Council on Medical Student Education in Pediatrics


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COMSEP Meeting in Ottawa, ON

Platform Presentation:

A Brief Pediatric Bootcamp: Assessing Perceived Utility & Outcomes

Jennifer L. Trainor, MD, Department of Pediatrics, Northwestern University, Chicago, IL, Rebekah Burns, MD, Department of Pediatrics, University of Washington, Seattle, WA, Mark Adler, MD, Department of Pediatrics, Northwestern University, Chicago, IL


Transitioning from medical student to intern is challenging. Relatively little time is devoted to pediatrics (PED) in undergraduate medical education and published literature indicates that program directors routinely identify deficits in incoming trainees.  


Develop a focused curriculum to prepare students entering pediatric training and assess outcomes and participant satisfaction.


A 5-day boot camp (BC) elective was developed using input from education experts, recent graduate feedback, and literature review and offered to MS4s matching in PED or family practice (FP) in 2013. We used a combination of brief didactics, small group discussions, role play, facilitated debriefing, and simulation.  Previously published instruments were used to evaluate communication, handoff, and lumbar puncture (LP) skills.  Each participant completed an OSCE using a standardized patient and task-trainer, requiring synthesis of multiple BC elements. Pre and post-assessment data was evaluated using paired t-tests.  Detailed course evaluations using a 5-point Likert scale (1=strongly disagree, 5=strongly agree) were collected and analyzed by calculating means and standard deviations.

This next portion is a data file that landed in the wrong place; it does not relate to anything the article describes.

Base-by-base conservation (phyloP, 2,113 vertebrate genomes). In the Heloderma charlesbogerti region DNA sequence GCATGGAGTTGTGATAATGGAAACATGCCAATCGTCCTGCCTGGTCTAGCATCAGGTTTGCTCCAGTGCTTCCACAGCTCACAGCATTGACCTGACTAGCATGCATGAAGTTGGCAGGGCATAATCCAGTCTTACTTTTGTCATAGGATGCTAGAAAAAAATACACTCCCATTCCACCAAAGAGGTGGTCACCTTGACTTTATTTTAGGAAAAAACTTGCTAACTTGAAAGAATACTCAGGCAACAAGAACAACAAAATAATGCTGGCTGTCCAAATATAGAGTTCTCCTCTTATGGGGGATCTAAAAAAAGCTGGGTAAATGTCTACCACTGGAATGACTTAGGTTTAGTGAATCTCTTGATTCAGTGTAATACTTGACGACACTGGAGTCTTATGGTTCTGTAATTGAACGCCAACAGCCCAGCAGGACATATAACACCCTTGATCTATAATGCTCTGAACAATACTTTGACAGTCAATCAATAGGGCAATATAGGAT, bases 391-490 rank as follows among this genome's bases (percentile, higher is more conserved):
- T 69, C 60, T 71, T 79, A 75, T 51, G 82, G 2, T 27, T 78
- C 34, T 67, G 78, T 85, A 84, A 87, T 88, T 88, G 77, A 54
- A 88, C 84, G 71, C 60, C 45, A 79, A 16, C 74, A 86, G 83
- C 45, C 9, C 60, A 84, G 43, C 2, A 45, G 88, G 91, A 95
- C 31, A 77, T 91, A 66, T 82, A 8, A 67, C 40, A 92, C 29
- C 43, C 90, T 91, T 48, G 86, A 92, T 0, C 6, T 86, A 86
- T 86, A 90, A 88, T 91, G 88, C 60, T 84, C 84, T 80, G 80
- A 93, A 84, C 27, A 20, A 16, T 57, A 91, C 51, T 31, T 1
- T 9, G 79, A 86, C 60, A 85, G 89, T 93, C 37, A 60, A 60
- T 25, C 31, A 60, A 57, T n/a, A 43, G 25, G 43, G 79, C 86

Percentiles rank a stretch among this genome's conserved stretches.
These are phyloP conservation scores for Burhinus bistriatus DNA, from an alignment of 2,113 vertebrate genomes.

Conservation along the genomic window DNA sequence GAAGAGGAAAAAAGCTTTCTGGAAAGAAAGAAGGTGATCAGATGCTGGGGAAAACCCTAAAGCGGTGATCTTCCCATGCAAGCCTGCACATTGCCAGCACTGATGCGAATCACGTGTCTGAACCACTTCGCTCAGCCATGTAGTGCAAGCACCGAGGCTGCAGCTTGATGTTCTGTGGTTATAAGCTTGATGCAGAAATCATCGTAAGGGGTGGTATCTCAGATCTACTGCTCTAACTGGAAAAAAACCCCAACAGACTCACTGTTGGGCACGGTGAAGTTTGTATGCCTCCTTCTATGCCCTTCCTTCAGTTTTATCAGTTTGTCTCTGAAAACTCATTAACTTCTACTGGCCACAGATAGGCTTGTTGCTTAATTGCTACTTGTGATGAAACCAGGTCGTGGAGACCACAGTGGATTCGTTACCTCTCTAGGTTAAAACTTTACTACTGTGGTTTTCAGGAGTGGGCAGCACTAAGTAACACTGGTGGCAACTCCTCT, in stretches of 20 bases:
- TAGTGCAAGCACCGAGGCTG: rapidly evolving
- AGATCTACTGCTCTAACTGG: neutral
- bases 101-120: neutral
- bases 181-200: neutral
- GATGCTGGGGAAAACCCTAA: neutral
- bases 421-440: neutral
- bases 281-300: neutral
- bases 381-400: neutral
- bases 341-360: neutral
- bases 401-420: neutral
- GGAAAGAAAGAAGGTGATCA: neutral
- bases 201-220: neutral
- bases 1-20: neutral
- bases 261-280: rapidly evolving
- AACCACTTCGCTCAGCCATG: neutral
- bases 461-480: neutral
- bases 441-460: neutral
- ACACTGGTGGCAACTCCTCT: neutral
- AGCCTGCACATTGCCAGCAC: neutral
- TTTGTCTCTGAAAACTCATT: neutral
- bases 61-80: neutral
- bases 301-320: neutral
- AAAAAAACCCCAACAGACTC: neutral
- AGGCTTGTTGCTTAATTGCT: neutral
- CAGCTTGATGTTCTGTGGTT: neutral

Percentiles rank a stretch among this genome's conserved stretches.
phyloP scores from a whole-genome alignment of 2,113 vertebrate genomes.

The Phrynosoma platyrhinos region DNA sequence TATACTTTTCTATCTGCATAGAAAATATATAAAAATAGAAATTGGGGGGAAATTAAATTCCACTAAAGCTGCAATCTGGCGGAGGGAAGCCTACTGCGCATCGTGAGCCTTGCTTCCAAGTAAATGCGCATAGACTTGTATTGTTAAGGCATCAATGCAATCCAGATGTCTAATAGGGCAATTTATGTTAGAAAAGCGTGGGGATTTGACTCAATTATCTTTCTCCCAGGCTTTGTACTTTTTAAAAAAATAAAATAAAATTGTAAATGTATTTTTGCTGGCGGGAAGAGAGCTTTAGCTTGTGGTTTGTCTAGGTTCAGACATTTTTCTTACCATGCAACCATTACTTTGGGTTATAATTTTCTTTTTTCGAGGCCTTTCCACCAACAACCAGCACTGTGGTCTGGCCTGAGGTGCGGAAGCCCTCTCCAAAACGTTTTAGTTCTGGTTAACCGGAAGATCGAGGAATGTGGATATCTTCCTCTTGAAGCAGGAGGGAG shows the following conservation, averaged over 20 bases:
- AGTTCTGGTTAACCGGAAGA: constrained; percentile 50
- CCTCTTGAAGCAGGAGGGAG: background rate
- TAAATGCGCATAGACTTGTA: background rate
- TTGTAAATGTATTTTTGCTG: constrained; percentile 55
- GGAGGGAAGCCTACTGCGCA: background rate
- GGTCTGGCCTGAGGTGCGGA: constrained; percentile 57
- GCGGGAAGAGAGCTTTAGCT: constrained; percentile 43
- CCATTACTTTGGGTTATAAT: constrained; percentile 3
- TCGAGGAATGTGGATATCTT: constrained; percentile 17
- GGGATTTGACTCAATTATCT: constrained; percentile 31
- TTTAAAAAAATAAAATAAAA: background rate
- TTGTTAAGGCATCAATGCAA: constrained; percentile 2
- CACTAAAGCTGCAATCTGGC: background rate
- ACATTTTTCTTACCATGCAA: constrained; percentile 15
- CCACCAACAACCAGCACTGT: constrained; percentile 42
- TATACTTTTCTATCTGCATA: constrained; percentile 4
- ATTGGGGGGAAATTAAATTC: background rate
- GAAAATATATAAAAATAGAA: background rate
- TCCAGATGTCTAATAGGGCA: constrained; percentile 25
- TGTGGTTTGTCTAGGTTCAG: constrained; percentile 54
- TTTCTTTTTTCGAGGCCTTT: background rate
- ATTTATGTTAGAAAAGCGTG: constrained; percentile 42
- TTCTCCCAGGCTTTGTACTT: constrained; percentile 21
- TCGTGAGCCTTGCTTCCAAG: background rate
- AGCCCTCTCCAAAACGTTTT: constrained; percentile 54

16 graduating medical students participated in the BC: 12 entering PED (75%), 3 FP (19%) and 1 IM/PED residencies (6%). Students became interns at 15 different institutions.  14 (88%) participated in the pre-BC assessment, 15 in the post-BC OSCE (94%), and all in the infant LP assessments. Signout/Handoffs: Mean pre-intervention score was 2.5 (SD 1.0), post-intervention was 3.9 (SD 1.1) (p=0.003, 95% CI 0.6-2.3)  Infant LP:  The mean pre-intervention score was 47.2% (SD 0.09), post-intervention was 80.0% (SD 0.15) (p<0.001, 95% CI 0.19, 0.41).  Feedback: All agreed, “The facilitators presented the material in an effective manner,” “I took away ideas I plan to implement in internship,” and “I think all students should participate in a similar experience.” When asked to assess the usefulness of individual modules, all except order writing received a mean Likert score >4 and >50% had mean scores ≥4.7.


A focused BC addressing key knowledge and skills required for PED-related residencies led to improvements in signout/handoffs and infant LP, but did not appear to impact other communication skills.  It was highly valued by graduating medical students entering into PED-related residencies.